Rangers acknowledge fishermen don't become millionaires from the practice. "These guys are just trying to survive," observes Biscayne National Park ranger David Pharo.

Through tricks and subterfuge, the poachers had managed to escape capture. Still, they might have wondered if their run of luck was drawing to a close.


Eighty-four-year-old Francisco "Pancho" Diaz sits in an air-conditioned trailer at the Miami Stone Crab and Lobster Company on the Miami River. Down the block and across the street is a waterfront dive known as the Flagler Market that's frequented by Garcia and Caldentey. A hundred yards further is the place where the two men dock their boats. The lobster company itself doubled as a sponge warehouse until the park ban convinced them to cut back on the trade.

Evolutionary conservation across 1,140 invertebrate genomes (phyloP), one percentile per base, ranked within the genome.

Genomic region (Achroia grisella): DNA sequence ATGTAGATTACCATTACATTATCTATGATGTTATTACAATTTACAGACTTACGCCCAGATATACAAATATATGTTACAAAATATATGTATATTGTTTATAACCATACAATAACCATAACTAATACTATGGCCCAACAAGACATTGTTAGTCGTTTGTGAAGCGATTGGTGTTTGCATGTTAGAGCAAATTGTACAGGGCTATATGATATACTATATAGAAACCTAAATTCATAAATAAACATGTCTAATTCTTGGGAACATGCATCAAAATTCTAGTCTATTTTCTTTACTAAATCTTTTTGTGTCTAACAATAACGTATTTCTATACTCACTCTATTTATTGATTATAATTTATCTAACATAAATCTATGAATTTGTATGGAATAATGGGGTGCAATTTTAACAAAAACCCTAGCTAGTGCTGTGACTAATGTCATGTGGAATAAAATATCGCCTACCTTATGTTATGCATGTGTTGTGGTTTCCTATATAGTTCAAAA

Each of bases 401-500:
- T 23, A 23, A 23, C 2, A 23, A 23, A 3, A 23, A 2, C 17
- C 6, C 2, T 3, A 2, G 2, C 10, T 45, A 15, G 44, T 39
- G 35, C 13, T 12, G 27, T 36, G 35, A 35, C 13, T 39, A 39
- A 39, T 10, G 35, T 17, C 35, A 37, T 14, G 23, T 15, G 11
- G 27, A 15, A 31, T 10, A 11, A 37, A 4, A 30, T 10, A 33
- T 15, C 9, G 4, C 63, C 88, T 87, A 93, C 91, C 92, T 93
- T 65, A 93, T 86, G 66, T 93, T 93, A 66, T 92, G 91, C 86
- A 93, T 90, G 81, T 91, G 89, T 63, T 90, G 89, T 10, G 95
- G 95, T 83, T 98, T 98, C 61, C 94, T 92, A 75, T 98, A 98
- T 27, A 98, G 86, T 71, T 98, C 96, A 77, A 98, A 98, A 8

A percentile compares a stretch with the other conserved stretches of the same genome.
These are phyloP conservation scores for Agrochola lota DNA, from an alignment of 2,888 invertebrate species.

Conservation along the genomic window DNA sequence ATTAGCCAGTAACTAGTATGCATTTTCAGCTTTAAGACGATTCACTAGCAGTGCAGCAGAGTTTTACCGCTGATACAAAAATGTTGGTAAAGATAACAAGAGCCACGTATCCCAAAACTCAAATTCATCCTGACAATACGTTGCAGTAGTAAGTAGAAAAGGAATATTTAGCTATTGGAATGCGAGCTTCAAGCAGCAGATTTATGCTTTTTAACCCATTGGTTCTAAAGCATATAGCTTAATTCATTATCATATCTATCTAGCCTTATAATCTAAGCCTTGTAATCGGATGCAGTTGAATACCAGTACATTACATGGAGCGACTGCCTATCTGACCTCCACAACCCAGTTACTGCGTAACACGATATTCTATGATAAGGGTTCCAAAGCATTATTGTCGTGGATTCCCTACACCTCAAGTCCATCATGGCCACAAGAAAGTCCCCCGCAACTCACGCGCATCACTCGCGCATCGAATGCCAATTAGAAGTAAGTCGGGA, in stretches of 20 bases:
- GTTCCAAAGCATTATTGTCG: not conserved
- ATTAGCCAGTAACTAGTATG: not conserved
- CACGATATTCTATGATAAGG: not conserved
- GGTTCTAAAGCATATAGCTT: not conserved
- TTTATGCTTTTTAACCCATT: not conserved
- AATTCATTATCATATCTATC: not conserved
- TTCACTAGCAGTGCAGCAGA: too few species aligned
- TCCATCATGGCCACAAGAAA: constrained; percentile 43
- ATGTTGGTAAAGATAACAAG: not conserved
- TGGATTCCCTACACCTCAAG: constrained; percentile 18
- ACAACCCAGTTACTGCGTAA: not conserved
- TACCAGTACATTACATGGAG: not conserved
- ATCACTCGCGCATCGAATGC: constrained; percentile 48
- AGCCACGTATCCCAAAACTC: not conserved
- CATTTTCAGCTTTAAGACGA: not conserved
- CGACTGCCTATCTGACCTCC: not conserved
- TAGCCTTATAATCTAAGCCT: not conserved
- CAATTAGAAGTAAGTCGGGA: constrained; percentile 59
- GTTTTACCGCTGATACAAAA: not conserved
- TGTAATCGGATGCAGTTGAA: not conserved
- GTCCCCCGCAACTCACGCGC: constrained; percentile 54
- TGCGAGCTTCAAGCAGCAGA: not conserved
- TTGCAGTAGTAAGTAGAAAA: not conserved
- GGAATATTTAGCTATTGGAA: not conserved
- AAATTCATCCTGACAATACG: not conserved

Diaz is a link to the past. Small in stature, his eyes shine as he tells his story. He is happy to recount a history that quickly is fading from memory. Diaz has seen the demise of two sponge fisheries, first in Cuba and then in Miami. He began work in the trade as a cook on a sponge boat in Cuba when he was just fourteen years old. As a young man, he lived in Surgidero de Batabano, a port town that served as the center of the Cuban sponge industry. At its height in the Thirties and Forties, as many as 240 boats would leave the port to harvest sponges.